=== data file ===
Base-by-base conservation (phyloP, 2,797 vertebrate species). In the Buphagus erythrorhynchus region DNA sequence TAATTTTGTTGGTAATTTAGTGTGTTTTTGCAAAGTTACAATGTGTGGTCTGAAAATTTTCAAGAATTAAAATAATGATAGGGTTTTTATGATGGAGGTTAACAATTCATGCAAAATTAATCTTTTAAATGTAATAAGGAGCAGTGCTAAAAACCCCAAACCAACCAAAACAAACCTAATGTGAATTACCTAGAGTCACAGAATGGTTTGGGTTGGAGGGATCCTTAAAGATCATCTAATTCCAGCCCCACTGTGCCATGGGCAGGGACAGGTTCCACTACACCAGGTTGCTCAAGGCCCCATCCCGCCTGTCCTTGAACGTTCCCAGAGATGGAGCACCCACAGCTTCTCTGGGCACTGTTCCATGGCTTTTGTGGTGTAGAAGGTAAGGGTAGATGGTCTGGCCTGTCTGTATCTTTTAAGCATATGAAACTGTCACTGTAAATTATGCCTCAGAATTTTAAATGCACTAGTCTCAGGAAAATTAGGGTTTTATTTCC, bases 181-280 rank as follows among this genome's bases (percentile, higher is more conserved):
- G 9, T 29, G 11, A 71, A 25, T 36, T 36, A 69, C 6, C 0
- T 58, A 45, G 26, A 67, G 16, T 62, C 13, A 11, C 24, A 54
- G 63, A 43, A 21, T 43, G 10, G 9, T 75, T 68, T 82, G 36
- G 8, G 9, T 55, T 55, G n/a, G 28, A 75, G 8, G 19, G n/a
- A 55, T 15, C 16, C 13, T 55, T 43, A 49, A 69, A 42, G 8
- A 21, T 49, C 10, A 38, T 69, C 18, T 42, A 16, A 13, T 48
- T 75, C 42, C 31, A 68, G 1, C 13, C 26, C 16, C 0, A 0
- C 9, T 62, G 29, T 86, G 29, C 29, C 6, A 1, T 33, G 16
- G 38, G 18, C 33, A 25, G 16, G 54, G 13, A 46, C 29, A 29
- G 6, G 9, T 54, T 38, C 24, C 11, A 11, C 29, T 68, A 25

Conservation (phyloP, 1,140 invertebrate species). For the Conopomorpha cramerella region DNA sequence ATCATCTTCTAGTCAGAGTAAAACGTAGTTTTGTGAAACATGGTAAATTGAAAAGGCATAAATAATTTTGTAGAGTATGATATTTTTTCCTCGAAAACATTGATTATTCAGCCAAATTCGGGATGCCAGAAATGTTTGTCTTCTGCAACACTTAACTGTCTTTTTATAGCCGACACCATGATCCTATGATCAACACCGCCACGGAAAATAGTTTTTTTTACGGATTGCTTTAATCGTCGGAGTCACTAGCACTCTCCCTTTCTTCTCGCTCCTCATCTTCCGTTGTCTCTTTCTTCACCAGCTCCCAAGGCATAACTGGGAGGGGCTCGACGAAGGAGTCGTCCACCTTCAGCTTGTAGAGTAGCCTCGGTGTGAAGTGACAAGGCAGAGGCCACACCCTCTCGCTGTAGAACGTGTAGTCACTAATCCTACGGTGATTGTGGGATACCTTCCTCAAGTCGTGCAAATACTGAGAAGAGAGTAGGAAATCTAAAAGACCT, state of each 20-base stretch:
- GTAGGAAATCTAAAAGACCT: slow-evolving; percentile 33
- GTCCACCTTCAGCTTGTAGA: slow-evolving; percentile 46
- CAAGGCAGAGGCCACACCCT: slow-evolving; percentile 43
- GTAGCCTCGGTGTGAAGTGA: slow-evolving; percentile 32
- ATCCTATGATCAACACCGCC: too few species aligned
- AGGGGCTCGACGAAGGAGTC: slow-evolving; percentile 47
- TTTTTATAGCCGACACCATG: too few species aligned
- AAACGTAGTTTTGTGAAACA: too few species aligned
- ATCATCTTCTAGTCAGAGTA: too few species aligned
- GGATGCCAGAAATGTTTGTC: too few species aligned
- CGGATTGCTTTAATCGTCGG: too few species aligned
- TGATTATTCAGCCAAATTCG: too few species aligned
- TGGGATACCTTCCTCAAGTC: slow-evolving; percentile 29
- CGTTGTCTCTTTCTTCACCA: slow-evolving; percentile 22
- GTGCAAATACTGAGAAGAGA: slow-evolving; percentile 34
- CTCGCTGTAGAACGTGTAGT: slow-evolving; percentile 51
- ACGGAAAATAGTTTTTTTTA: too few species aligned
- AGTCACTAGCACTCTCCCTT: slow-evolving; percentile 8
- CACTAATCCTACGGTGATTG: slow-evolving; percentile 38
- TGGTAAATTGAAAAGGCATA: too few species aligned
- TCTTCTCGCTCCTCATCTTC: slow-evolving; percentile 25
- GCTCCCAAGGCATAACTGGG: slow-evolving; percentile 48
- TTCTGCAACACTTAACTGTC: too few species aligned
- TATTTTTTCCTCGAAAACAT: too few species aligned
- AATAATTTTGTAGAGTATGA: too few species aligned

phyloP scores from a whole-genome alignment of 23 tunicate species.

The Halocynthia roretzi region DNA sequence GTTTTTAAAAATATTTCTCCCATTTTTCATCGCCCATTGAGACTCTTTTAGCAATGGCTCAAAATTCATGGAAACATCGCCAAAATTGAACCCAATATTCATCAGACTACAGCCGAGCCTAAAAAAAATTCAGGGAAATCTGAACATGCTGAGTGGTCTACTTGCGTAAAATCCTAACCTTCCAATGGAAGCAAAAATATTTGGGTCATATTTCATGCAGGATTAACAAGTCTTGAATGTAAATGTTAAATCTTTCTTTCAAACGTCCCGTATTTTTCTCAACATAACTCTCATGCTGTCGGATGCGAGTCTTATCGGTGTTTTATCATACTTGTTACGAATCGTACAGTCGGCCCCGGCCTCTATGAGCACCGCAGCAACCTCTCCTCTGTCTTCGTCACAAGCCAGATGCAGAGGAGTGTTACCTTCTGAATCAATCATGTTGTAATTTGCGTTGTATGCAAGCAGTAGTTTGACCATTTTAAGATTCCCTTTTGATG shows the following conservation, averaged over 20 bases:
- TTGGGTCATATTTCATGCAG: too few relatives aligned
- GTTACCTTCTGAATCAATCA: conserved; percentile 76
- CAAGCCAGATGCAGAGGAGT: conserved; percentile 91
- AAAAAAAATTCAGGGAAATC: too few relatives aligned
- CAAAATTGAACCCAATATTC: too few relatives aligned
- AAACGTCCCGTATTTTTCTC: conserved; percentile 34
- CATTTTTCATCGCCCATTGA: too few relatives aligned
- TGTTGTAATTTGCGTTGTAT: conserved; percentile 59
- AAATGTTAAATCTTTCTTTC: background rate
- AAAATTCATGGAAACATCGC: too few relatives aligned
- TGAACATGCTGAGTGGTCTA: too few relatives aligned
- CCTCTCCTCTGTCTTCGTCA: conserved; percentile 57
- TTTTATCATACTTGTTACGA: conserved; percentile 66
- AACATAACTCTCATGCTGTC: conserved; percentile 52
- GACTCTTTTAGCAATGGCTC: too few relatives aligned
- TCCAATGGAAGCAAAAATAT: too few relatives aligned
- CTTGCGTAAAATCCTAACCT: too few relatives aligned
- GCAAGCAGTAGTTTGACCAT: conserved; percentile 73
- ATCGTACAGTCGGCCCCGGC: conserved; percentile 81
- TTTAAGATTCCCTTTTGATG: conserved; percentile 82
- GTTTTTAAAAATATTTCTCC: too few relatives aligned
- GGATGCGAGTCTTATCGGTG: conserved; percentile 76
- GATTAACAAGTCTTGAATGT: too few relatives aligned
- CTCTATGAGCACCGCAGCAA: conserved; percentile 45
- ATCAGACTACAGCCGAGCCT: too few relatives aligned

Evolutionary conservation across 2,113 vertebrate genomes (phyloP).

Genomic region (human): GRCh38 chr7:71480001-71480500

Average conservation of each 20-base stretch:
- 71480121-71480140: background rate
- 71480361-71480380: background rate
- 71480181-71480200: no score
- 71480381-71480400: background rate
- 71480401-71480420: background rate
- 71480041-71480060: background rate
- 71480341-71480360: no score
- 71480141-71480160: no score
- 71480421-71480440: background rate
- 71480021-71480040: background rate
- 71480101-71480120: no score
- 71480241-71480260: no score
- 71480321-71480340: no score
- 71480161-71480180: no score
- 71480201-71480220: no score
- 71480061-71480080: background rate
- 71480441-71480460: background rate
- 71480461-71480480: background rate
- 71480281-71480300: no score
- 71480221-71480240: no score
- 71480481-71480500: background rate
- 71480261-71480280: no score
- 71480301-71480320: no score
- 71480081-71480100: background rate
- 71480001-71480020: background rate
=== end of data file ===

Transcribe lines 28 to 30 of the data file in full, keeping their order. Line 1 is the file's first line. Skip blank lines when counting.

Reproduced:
- CTCGCTGTAGAACGTGTAGT: slow-evolving; percentile 51
- ACGGAAAATAGTTTTTTTTA: too few species aligned
- AGTCACTAGCACTCTCCCTT: slow-evolving; percentile 8